Deadly prescriptions on the rise

Deadly prescriptions on the rise

Deadly prescriptions on the rise

Assisted suicide is a booming business in Oregon, but stats show the law is not necessarily being followed.

Business has steadily increased in the state since doctor assisted suicide was enacted in 1997. Oregon Right to Life's Lois Anderson tells AFN the 2023 summary shows an increase in prescriptions for that purpose by 30% and a 20% increase in reported deaths after consuming the drugs.

Anderson, Lois (Oregon Right to Life) Anderson

"It's been more than 20 years," she notes. "We're allowing it in Oregon for Oregon residents, but this also reflects the fact that people can come here from out of state. It's just grieving that that many people felt so helpless and desperate that they wanted to ingest poison and take their own life."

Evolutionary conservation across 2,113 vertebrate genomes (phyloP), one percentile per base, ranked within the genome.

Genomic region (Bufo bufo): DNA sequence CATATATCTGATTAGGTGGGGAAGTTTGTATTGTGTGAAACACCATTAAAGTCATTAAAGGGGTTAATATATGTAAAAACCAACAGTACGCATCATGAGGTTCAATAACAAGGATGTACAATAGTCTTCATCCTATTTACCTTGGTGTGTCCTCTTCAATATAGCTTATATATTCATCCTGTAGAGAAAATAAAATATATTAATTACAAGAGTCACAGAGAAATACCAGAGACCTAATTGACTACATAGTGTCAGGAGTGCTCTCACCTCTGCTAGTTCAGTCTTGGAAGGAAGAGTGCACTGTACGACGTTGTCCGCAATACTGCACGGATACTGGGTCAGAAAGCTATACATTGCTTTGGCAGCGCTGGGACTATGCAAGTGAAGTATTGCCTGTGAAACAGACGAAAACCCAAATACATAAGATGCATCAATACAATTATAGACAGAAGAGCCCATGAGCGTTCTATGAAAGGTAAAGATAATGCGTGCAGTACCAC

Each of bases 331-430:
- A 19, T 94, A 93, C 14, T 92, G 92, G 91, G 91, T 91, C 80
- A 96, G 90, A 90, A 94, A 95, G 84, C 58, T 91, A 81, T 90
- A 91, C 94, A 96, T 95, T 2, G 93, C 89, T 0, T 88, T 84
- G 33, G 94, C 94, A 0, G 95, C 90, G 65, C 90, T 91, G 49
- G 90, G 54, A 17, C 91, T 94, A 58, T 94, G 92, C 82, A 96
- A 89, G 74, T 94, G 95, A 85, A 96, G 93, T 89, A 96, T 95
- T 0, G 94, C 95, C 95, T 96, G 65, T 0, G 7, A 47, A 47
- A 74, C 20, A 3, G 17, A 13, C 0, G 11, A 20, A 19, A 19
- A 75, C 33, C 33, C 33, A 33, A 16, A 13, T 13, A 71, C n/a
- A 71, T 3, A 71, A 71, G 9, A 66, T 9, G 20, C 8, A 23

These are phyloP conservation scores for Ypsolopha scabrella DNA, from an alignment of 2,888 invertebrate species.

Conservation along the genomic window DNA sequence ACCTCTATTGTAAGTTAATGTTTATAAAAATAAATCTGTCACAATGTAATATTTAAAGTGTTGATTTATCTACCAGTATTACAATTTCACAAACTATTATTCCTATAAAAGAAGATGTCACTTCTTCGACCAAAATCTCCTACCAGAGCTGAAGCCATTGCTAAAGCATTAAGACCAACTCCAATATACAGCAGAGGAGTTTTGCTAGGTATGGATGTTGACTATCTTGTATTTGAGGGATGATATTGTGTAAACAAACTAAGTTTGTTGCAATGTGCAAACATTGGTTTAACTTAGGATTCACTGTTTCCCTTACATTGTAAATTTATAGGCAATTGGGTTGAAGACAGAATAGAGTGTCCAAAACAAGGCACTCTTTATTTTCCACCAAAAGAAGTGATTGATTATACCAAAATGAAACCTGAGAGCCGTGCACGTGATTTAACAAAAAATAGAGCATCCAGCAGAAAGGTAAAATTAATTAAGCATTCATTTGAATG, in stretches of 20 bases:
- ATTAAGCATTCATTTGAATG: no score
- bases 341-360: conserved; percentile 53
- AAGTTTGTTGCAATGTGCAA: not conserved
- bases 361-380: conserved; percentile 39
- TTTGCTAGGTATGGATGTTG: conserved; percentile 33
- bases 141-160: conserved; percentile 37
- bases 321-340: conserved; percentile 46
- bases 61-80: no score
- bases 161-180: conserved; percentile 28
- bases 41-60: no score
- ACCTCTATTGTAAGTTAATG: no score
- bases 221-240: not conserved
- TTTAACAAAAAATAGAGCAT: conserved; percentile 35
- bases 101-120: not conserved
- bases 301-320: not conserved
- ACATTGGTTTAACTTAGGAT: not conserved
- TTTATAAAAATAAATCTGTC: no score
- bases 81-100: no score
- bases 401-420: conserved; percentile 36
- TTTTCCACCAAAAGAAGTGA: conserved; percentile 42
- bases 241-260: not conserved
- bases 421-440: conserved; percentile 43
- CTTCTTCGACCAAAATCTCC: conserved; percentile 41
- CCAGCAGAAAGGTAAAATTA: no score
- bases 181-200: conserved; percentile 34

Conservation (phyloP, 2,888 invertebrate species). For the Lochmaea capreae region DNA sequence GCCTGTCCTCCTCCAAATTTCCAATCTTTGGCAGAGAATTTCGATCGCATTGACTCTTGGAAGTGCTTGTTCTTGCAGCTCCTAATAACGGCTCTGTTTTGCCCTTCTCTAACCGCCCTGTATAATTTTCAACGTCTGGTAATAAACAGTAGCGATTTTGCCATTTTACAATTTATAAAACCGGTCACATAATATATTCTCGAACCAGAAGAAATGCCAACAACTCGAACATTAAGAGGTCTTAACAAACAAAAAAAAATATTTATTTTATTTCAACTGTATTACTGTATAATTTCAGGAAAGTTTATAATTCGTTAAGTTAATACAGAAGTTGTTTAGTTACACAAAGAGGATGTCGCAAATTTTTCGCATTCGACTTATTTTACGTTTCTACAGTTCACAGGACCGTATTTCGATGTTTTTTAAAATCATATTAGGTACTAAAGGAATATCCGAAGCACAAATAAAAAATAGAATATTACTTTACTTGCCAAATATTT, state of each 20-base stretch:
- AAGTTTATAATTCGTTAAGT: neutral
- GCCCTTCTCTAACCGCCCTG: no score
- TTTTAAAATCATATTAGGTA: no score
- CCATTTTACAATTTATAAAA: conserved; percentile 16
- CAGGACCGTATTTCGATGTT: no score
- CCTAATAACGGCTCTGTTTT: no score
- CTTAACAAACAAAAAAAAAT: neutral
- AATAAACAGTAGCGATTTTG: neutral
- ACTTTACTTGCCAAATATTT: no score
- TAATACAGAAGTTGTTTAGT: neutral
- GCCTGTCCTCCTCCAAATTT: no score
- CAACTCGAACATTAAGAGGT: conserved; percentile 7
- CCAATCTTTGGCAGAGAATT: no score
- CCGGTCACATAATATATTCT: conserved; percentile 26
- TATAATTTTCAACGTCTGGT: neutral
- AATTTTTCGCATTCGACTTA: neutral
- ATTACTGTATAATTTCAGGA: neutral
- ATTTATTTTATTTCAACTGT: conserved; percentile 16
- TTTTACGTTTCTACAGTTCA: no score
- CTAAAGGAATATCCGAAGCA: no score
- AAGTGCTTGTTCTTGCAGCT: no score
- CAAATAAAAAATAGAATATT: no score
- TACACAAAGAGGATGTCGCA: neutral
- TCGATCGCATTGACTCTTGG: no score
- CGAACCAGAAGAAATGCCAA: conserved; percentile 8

According to the so-called "Death with Dignity Act," assisted suicide is specifically for people with a terminal illness with less than six months to live.

"They do report on how many days between receiving the prescription and death," Anderson relays. "The highest number was over 1,100 days, which, if my math is right, is about four years. So, this range … at six months and less to live, it's all something to be gravely concerned about."

According to the summary, most individuals who took the fatal dose said they opted to do so because of loss of autonomy, lack of ability to participate in enjoyable activities, and loss of dignity – not pain or a terminal illness.